Yes, thank the homie for coining the term “RNBDM” to sum up Rilla Force‘s music—in other words, to produce future bass while singing like T-Pain. But even that clever term can’t fully capture his whimsy as an artist, or the way his electro production chops complement his deadpan sense of humor. Whether he has to reckon with the need to code-switch (“nightmare”), the music industry pigeonholing him solely as a producer, or the grocery store not having “the right bananas” (“CHECK IN”), Rilla Force has a song for every reason the world exhausts him.
Latrell James‘s first claim to fame came in 2017, when one of his songs was featured in a Honey Nut Cheerios commercial. But as he explains in Under’s “Spoiled Millennial,” the experience proved to be a learning opportunity for him: “Made some dough and then I bought some kicks/ Made some more and then I bought some kicks/ All these soles, my soul does not exist/ Then I found my sole purposes/ Didn’t come with, uh, purchases.” While he’s since produced for other artists who seek hard-knocking beats for their rap philosophizing (names like Earthgang, GRIP, J.I.D.), he says that his solo return is just on the horizon.
In The Godfather Part II (1974), Al Pacino’s Michael Corleone describes the difference between soldiers and rebels fighting for the same cause: “Soldiers are paid to fight; the rebels aren’t. It means they could win.” King Author samples that speech on Insurgent Theory as a way to make a similar distinction: there’s the rap mainstream and the “abstract art-loving coke dealer” persona it has come to embrace, he says. Then there’s his own indie ethos, handily summarized in these bars from “Katsumoto”: “Rap for renovation, a separate interior decoration/ Spraying cans all over expensive paintings.” It may lack industry infrastructure, but Boston creates a space for artists like Author to remind listeners that rap can still be countercultural.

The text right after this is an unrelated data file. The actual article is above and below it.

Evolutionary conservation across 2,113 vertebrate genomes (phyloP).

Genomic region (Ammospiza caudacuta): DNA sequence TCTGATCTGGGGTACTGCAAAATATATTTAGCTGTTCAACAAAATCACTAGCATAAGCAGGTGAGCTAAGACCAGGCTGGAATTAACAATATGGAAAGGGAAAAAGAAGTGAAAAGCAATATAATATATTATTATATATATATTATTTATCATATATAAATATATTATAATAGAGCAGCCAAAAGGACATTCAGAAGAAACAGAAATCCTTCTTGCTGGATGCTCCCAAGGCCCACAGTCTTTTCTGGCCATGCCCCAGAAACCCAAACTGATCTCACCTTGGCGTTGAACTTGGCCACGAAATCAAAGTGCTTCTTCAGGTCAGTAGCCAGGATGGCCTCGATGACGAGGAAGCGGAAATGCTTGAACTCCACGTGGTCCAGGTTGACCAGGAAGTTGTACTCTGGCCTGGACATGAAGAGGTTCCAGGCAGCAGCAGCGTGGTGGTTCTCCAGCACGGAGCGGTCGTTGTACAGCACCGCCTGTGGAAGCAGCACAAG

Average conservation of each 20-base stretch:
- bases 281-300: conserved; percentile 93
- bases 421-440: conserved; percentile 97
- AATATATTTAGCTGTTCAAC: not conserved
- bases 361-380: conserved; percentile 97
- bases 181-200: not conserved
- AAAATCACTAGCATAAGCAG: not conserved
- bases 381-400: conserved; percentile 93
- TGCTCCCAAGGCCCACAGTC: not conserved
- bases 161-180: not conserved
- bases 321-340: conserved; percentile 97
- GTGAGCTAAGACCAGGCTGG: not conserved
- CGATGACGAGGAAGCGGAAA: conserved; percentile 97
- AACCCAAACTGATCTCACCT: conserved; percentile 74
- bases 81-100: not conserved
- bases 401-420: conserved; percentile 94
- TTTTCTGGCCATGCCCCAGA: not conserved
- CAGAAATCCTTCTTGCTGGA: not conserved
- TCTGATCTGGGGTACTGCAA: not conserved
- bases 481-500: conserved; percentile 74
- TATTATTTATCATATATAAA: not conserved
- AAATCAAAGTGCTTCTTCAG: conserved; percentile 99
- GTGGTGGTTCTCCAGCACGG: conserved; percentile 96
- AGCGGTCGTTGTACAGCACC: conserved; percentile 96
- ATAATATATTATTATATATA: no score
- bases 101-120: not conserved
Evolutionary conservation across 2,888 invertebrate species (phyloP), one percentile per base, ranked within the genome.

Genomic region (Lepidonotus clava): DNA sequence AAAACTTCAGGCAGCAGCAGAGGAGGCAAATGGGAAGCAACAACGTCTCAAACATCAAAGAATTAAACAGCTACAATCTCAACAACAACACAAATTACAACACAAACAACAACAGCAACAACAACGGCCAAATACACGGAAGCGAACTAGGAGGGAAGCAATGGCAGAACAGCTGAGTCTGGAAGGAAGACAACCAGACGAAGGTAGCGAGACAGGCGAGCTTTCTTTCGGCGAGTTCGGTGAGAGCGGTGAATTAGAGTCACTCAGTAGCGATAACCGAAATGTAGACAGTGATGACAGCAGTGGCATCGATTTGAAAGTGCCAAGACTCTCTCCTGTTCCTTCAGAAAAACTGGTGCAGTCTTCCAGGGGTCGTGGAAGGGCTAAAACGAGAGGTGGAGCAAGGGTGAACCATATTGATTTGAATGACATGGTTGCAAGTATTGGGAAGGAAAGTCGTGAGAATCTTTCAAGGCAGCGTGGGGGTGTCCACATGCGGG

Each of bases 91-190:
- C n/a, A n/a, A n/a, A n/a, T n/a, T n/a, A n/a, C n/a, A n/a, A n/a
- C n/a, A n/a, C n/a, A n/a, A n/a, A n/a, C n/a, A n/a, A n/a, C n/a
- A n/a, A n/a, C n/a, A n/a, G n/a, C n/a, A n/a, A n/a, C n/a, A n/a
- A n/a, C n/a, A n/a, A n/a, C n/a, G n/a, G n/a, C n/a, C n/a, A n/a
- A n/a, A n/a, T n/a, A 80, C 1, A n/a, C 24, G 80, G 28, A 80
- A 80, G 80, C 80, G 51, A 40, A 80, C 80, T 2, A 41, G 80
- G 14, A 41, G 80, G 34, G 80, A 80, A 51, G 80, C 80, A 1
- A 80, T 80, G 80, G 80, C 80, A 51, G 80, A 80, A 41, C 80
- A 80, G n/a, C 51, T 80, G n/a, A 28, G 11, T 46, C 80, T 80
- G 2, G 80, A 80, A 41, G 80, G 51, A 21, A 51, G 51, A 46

Why the Wild Things Are
The title, of course, riffs off the 1963 Maurice Sendak book, but rapper and producer Cliff Notez uses it as a metaphor—a jumping-off point to explore the things that cause him to be angry. Over live orchestration that will appeal to fans of Smino and Chance the Rapper, he gently confronts the larger sociopolitical forces behind is frustration: “It’s a bird, it’s a plane/ It’s another Black man getting through the pain,” he raps in “Black Incredible.”